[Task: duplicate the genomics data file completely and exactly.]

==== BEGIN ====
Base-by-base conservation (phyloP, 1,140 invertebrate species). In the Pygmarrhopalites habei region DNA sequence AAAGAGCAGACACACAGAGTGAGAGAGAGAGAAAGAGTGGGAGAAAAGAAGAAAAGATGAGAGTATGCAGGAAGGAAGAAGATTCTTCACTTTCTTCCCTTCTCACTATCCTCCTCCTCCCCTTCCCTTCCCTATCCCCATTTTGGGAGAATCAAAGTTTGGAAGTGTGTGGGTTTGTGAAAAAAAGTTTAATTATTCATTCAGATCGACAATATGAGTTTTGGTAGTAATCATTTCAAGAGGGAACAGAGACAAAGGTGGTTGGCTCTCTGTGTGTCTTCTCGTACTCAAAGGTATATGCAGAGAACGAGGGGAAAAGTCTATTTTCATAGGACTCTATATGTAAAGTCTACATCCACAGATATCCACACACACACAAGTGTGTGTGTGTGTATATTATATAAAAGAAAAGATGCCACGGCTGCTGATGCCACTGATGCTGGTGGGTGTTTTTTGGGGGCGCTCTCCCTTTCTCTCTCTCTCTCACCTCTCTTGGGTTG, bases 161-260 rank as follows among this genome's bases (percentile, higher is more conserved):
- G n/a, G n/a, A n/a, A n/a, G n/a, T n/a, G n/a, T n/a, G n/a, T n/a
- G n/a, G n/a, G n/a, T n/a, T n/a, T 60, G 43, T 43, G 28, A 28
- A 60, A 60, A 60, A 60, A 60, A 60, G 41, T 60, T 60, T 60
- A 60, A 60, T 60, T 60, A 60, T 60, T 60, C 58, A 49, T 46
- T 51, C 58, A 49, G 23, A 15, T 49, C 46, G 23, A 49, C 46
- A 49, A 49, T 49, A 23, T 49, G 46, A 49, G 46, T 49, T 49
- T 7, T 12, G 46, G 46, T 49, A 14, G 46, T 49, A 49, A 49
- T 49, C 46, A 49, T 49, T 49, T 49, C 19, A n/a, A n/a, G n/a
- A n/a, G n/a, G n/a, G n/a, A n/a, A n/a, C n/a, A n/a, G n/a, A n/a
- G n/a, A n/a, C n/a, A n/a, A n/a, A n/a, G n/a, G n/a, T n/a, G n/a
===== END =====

Base-by-base conservation (phyloP, 1,140 invertebrate species). In the Pygmarrhopalites habei region DNA sequence AAAGAGCAGACACACAGAGTGAGAGAGAGAGAAAGAGTGGGAGAAAAGAAGAAAAGATGAGAGTATGCAGGAAGGAAGAAGATTCTTCACTTTCTTCCCTTCTCACTATCCTCCTCCTCCCCTTCCCTTCCCTATCCCCATTTTGGGAGAATCAAAGTTTGGAAGTGTGTGGGTTTGTGAAAAAAAGTTTAATTATTCATTCAGATCGACAATATGAGTTTTGGTAGTAATCATTTCAAGAGGGAACAGAGACAAAGGTGGTTGGCTCTCTGTGTGTCTTCTCGTACTCAAAGGTATATGCAGAGAACGAGGGGAAAAGTCTATTTTCATAGGACTCTATATGTAAAGTCTACATCCACAGATATCCACACACACACAAGTGTGTGTGTGTGTATATTATATAAAAGAAAAGATGCCACGGCTGCTGATGCCACTGATGCTGGTGGGTGTTTTTTGGGGGCGCTCTCCCTTTCTCTCTCTCTCTCACCTCTCTTGGGTTG, bases 161-260 rank as follows among this genome's bases (percentile, higher is more conserved):
- G n/a, G n/a, A n/a, A n/a, G n/a, T n/a, G n/a, T n/a, G n/a, T n/a
- G n/a, G n/a, G n/a, T n/a, T n/a, T 60, G 43, T 43, G 28, A 28
- A 60, A 60, A 60, A 60, A 60, A 60, G 41, T 60, T 60, T 60
- A 60, A 60, T 60, T 60, A 60, T 60, T 60, C 58, A 49, T 46
- T 51, C 58, A 49, G 23, A 15, T 49, C 46, G 23, A 49, C 46
- A 49, A 49, T 49, A 23, T 49, G 46, A 49, G 46, T 49, T 49
- T 7, T 12, G 46, G 46, T 49, A 14, G 46, T 49, A 49, A 49
- T 49, C 46, A 49, T 49, T 49, T 49, C 19, A n/a, A n/a, G n/a
- A n/a, G n/a, G n/a, G n/a, A n/a, A n/a, C n/a, A n/a, G n/a, A n/a
- G n/a, A n/a, C n/a, A n/a, A n/a, A n/a, G n/a, G n/a, T n/a, G n/a